Does a “Lehman-Like Shock” Lie Ahead?
As the stock market this week posts dizzying ups and downs, Wall Street experts increasingly warn that the proverbial “stuff” is about to hit the fan.
Masanari Takada, an influential strategist at Nomura (NYSE: NMR), asserted in a note published Tuesday that Monday’s trade war-induced stock market plunge unfolded as he predicted. However, Takada also said that the rebounds (as we experienced yesterday) are probably paving the way for a stock market crash.
In fact, Takada warned that the crash could be comparable to the one triggered by the collapse of Lehman Brothers in September 2008. Here’s the stark language he used to describe his doomsday scenario:
“Once the first wave of volatility has passed, global equity markets are likely to experience a spontaneous rebound. Contributing factors to such a relief rally could include expectations for a substantial rate cut by the Fed at the September FOMC meeting and stock purchases made by short-term contrarian investors.
However…we would expect any near-term rally to be no more than a head fake, and think that any such rally would be best treated as an opportunity to sell in preparation for the second wave of volatility that we expect will arrive in late August or early September. We would add here that the second wave may well hit harder than the first, like an aftershock that eclipses the initial earthquake. At this point, we think it would be a mistake to dismiss the possibility of a Lehman-like shock as a mere tail risk.”
Yikes! As you probably remember, Lehman Brothers was a powerful global financial services firm and venerable brand name on Wall Street. Lehman’s implosion in 2008 triggered a domino effect culminating in the global financial crash and Great Recession. Here’s a timeline for context:
Source: Thomson Reuters Eikon, Investing Daily
Takada based his analysis on damage from the trade war, disappointment over the Federal Reserve’s unwillingness to get more dovish, slowing global economic growth, and data suggesting that hedge funds are fleeing the market.
You wouldn’t know it from yesterday’s bounce back. The three main U.S. stock indices soared Thursday as better-than-expected reports on the U.S. and Chinese economies cheered investors.
The Labor Department reported yesterday that the weekly number of new jobless claims was lower-than-expected. Initial claims for state unemployment benefits fell 8,000 to a seasonally adjusted 209,000 for the week ended August 3, compared to the consensus estimate of 215,000. The numbers indicate that the U.S. labor market is still expanding despite global economic headwinds.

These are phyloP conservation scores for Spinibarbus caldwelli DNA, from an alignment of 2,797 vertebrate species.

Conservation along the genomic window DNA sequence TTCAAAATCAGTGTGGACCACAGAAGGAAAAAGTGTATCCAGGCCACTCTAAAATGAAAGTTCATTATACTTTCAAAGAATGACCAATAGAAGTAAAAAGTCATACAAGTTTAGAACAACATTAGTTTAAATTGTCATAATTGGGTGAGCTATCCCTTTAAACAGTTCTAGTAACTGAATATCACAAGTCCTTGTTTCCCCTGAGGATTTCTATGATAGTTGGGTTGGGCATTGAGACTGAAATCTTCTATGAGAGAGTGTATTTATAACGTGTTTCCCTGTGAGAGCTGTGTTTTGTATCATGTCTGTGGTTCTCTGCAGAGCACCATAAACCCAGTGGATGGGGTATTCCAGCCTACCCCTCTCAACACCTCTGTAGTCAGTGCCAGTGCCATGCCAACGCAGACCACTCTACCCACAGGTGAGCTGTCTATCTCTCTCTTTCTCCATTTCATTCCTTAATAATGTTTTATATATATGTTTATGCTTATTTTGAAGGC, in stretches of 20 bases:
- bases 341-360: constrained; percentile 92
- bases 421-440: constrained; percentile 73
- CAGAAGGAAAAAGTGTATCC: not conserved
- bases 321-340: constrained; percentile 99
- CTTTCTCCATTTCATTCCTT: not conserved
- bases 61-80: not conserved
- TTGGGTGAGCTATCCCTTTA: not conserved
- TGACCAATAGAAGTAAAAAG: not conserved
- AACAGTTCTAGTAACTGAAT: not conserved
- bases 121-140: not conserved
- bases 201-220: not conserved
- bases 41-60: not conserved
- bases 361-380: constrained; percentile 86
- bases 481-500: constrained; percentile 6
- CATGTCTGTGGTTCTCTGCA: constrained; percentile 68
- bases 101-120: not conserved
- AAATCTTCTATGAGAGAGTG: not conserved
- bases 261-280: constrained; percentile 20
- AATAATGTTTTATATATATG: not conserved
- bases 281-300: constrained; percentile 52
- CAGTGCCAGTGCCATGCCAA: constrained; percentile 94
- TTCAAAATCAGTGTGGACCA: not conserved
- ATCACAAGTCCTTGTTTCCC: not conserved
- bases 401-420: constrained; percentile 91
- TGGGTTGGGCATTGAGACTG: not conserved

The positive jobs data assuaged previous anxieties about trade and currency wars. Investors also were glad to see the People’s Bank of China take steps on Wednesday to stabilize the country’s national currency, the yuan.
But analysts like Takada are sounding the alarm. Earlier this week, economists at Morgan Stanley (NYSE: MS) warned that if the trade war continues to escalate, a global recession will hit within nine months. Morgan Stanley, Goldman Sachs (NYSE: GS), and JPMorgan Chase (NYSE: JPM) have all predicted that we probably face a correction of at least 10% in the third quarter. The bears are coming out of hibernation.
Political turmoil isn’t helping Wall Street’s mood, either. President Trump continued to attack the Federal Reserve yesterday, demanding “substantial” Fed interest rate cuts to allow the U.S. dollar to fall in value against foreign currencies.
Trump thundered on Twitter: “As your president, one would think that I would be thrilled with our very strong dollar. I am not!”
Trump complained that the Fed is keeping interest rates too high in comparison to other countries, thereby bolstering the greenback and undermining the competitiveness of U.S. manufacturers.
It’s extraordinary to see a president excoriate the U.S. central bank, which is supposed to remain independent from political pressure. It’s yet another “new normal” in Washington that unnerves investors.
Bracing for Armageddon…
If a Lehman-like catastrophe occurs, will you be ready?
Financial contagion could easily spread at any time, sparked by a host of factors ranging from trade war to terrorism to poor economic data, pulling down overpriced but fundamentally weak stocks that are living on borrowed time.
To be sure, severe and sudden market drops are not uncommon. The S&P 500 has marched upward over the long term, but the climb hasn’t been a straight shot. Investors over the decades have been treated to sharp dips along the way.
We now seem overdue for a correction. Many stocks, especially in the technology sector, currently trade at valuations high enough to give investors nosebleeds. And yet, corporate earnings growth is slowing.
Whenever there’s carnage on Wall Street, stay focused on the long-term horizon. Chances are, you’re saving for retirement or another multiyear goal. With that in mind, keep your eye on the long game. Don’t panic and throw your investment strategy out the window.
Resist the urge to make dramatic swings in your allocations. The risk is that you might sell your stocks right before they recover. During a steep market decline, don’t get overwrought and make knee-jerk decisions that will be difficult for you to undo.
Yes, the crash of 2008 was horrific. Lehman is gone. But the investment world survived to live another day.
Questions or comments? I’m here to help: firstname.lastname@example.org
John Persinos is the managing editor of Investing Daily.